The United Nations Declaration on the Elimination of Violence against Women (1993) defines attacks of this nature as “any act of gender-based violence that results in, or is likely to result in, physical, sexual or psychological harm or suffering to women, including threats of such acts, coercion or arbitrary deprivation of liberty, whether occurring in public or in private life”. There are areas of violence within the home that are so subtle, so deeply embedded in their mindsets and so invisible that even the women subjected to such violence are not aware of these and accept this as an integral part of their roles as wives, mothers, sisters, daughters-in-law and daughters. There is no region of the world, no country and no culture in which women live free from violence.

Women and girls, married, single, widowed or divorced, are constantly subjected to emotional violence. Ruchira&’s (name changed) telephone conversations were restricted by her father except if they were for professional reasons. Her two younger brothers did not face such censorship. The movements of Indian girls and women are restricted in terms of time, space and occupation and social networking. The reason given is that it is not safe for girls to move and mingle freely beyond the “protective” environment of the home. The parents and husband are not aware that this “protective” censorship amounts to emotional violence. As girls, most of us have been conditioned to never question the restrictions placed on our movement, education, space, occupation, relationships, friendships, dress habits and choice of marriage partner.

Leena&’s husband paced up and down while she talked on the phone, never mind who she talked to. After five minutes, he would send signs asking her to call off because he was either expecting some “important call” or had to make an urgent call. After five years, Leena lost her temper and insisted that she would either take a new connection or would split the bill. The cell phone thankfully, has cut down on this constant monitoring of telephone calls made by women.

At a seminar on violence, a participant expressed how her husband forced her to cut off all ties with her parents’ family even for family functions like weddings, birthdays and bhau beej. He would flush down the sweets and gifts her parents’ family sent in the toilet. But he did not drink or womanise or beat her. This is emotional violence that women rarely question because they accept it as part of being a woman. As if being a woman is a crime!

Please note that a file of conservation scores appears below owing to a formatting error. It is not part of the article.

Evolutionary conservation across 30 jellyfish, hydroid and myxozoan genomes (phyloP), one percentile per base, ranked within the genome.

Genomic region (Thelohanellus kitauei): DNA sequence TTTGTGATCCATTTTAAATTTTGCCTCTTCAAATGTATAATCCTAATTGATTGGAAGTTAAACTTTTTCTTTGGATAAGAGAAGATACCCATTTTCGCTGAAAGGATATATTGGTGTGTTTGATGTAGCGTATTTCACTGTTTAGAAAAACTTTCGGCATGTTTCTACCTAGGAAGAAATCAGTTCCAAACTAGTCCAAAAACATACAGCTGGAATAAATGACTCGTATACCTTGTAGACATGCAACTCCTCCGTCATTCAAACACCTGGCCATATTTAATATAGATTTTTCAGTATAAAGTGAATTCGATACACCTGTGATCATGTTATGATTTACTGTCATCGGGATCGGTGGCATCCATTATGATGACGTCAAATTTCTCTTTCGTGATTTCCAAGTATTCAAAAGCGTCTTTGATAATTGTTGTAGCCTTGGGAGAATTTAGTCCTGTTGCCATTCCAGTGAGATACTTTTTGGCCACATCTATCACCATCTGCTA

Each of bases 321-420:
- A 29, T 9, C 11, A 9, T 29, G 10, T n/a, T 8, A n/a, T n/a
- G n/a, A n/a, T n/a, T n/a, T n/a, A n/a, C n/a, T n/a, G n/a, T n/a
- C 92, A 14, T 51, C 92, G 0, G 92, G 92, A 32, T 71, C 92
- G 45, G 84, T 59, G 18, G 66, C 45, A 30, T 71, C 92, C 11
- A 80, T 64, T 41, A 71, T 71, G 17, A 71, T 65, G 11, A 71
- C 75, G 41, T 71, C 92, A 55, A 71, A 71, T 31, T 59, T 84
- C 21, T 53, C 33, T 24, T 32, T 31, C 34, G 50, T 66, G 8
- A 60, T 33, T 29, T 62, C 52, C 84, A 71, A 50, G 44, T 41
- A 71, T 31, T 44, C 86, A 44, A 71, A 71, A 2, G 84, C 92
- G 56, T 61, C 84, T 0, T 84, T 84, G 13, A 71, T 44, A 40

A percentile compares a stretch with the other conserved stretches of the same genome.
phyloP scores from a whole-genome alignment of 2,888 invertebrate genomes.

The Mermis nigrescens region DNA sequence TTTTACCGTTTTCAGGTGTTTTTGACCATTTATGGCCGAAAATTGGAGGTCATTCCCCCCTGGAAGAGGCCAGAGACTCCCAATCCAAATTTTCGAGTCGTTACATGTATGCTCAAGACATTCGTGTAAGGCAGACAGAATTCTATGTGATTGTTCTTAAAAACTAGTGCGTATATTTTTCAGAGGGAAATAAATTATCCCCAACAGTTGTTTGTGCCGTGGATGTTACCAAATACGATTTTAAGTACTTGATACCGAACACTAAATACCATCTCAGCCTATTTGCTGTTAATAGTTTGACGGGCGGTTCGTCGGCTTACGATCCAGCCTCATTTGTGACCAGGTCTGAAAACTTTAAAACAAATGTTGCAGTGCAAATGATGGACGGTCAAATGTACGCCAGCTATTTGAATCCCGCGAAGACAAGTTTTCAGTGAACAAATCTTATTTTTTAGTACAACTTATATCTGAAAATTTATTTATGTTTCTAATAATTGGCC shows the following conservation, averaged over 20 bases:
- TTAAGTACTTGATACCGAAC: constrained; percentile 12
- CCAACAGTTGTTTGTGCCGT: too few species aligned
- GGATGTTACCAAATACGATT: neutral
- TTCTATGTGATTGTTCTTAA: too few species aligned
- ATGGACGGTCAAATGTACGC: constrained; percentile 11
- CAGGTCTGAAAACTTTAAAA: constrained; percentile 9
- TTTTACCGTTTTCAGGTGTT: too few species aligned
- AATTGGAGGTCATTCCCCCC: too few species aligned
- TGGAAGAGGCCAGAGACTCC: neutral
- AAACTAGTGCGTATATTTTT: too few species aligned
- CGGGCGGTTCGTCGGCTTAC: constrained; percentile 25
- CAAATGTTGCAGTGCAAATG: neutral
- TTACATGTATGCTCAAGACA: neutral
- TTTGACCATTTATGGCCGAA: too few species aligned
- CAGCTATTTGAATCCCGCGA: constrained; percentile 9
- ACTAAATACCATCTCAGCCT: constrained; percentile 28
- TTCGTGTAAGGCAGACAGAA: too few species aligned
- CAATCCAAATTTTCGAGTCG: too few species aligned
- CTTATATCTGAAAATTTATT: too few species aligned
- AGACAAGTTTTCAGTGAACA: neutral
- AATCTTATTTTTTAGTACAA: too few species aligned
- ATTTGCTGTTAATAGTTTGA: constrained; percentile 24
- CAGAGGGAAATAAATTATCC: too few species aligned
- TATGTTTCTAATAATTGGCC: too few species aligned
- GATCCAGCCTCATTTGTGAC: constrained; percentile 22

Sometimes, a woman is sidetracked by family members while making introductions when guests arrive. She is only called to serve the tea and eats. The guests expect an introduction that does not happen. This is emotional violence and happens to high-achiever women and those who are full-time housewives. A noted doctor complained to her friends about not being introduced by her husband when friends dropped in. The husband felt threatened about revealing that his wife was an achiever. The housewife is given similar treatment for the opposite reason — there is no need to introduce her to anyone because she is no one, anyway!

A man did not take his wife to social gatherings because “there was no place in the car”. It took 10 years for her to question why it always had to be she who was left behind and why not someone else! She created a personal network and went to functions without the husband! She used public transport. Ignoring, humiliating, insulting can happen for any reason — the woman is very beautiful or the woman is very ugly. In English-Vinglish, the housewife is insulted by her own husband and daughter because she cannot speak English. In another Indian film, the husband repeatedly points out that the wife speaks English all the time and is, therefore, cut off from her roots! Even watching television or listening to music is restricted for many women, especially ageing mothers forced to live with adult children.

Emotional violence happens when the woman is deprived of every human choice that is hers by right and by birth. Theatre personality Usha Ganguly says “they insult you because you are ‘indecently’ dressed and they insult you because you have ‘covered yourself too much’”.